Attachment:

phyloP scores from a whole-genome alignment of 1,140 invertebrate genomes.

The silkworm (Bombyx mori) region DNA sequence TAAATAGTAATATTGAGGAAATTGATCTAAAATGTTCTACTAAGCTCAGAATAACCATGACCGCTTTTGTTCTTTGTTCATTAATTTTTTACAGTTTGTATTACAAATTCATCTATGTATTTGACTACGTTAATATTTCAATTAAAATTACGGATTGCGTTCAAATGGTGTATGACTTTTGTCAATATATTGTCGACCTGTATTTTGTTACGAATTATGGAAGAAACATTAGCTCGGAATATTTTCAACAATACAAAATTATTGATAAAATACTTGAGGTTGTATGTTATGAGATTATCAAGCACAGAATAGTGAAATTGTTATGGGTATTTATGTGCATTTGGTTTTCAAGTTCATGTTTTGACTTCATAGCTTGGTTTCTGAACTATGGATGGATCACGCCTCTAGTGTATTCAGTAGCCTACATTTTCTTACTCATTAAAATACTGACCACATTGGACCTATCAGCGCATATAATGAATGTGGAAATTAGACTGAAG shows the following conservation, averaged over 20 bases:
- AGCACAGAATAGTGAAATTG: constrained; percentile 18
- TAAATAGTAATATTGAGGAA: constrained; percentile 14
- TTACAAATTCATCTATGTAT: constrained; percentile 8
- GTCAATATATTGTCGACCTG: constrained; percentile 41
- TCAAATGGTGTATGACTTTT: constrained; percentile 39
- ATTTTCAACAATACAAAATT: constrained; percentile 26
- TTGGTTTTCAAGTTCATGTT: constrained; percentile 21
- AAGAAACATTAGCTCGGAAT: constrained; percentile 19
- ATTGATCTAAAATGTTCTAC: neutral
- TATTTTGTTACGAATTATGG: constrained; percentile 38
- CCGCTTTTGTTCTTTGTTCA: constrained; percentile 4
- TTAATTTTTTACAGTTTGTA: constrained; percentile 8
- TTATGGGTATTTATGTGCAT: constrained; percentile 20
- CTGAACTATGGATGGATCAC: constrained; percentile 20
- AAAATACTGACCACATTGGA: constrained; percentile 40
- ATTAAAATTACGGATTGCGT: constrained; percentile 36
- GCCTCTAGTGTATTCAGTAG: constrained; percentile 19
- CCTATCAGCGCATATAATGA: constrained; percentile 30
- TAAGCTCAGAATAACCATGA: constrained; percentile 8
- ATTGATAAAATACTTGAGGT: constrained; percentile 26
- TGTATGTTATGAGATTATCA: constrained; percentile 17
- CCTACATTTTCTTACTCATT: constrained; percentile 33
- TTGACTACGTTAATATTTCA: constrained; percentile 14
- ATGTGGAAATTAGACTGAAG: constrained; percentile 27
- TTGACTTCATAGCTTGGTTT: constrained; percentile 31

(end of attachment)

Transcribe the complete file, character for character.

phyloP scores from a whole-genome alignment of 1,140 invertebrate genomes.

The silkworm (Bombyx mori) region DNA sequence TAAATAGTAATATTGAGGAAATTGATCTAAAATGTTCTACTAAGCTCAGAATAACCATGACCGCTTTTGTTCTTTGTTCATTAATTTTTTACAGTTTGTATTACAAATTCATCTATGTATTTGACTACGTTAATATTTCAATTAAAATTACGGATTGCGTTCAAATGGTGTATGACTTTTGTCAATATATTGTCGACCTGTATTTTGTTACGAATTATGGAAGAAACATTAGCTCGGAATATTTTCAACAATACAAAATTATTGATAAAATACTTGAGGTTGTATGTTATGAGATTATCAAGCACAGAATAGTGAAATTGTTATGGGTATTTATGTGCATTTGGTTTTCAAGTTCATGTTTTGACTTCATAGCTTGGTTTCTGAACTATGGATGGATCACGCCTCTAGTGTATTCAGTAGCCTACATTTTCTTACTCATTAAAATACTGACCACATTGGACCTATCAGCGCATATAATGAATGTGGAAATTAGACTGAAG shows the following conservation, averaged over 20 bases:
- AGCACAGAATAGTGAAATTG: constrained; percentile 18
- TAAATAGTAATATTGAGGAA: constrained; percentile 14
- TTACAAATTCATCTATGTAT: constrained; percentile 8
- GTCAATATATTGTCGACCTG: constrained; percentile 41
- TCAAATGGTGTATGACTTTT: constrained; percentile 39
- ATTTTCAACAATACAAAATT: constrained; percentile 26
- TTGGTTTTCAAGTTCATGTT: constrained; percentile 21
- AAGAAACATTAGCTCGGAAT: constrained; percentile 19
- ATTGATCTAAAATGTTCTAC: neutral
- TATTTTGTTACGAATTATGG: constrained; percentile 38
- CCGCTTTTGTTCTTTGTTCA: constrained; percentile 4
- TTAATTTTTTACAGTTTGTA: constrained; percentile 8
- TTATGGGTATTTATGTGCAT: constrained; percentile 20
- CTGAACTATGGATGGATCAC: constrained; percentile 20
- AAAATACTGACCACATTGGA: constrained; percentile 40
- ATTAAAATTACGGATTGCGT: constrained; percentile 36
- GCCTCTAGTGTATTCAGTAG: constrained; percentile 19
- CCTATCAGCGCATATAATGA: constrained; percentile 30
- TAAGCTCAGAATAACCATGA: constrained; percentile 8
- ATTGATAAAATACTTGAGGT: constrained; percentile 26
- TGTATGTTATGAGATTATCA: constrained; percentile 17
- CCTACATTTTCTTACTCATT: constrained; percentile 33
- TTGACTACGTTAATATTTCA: constrained; percentile 14
- ATGTGGAAATTAGACTGAAG: constrained; percentile 27
- TTGACTTCATAGCTTGGTTT: constrained; percentile 31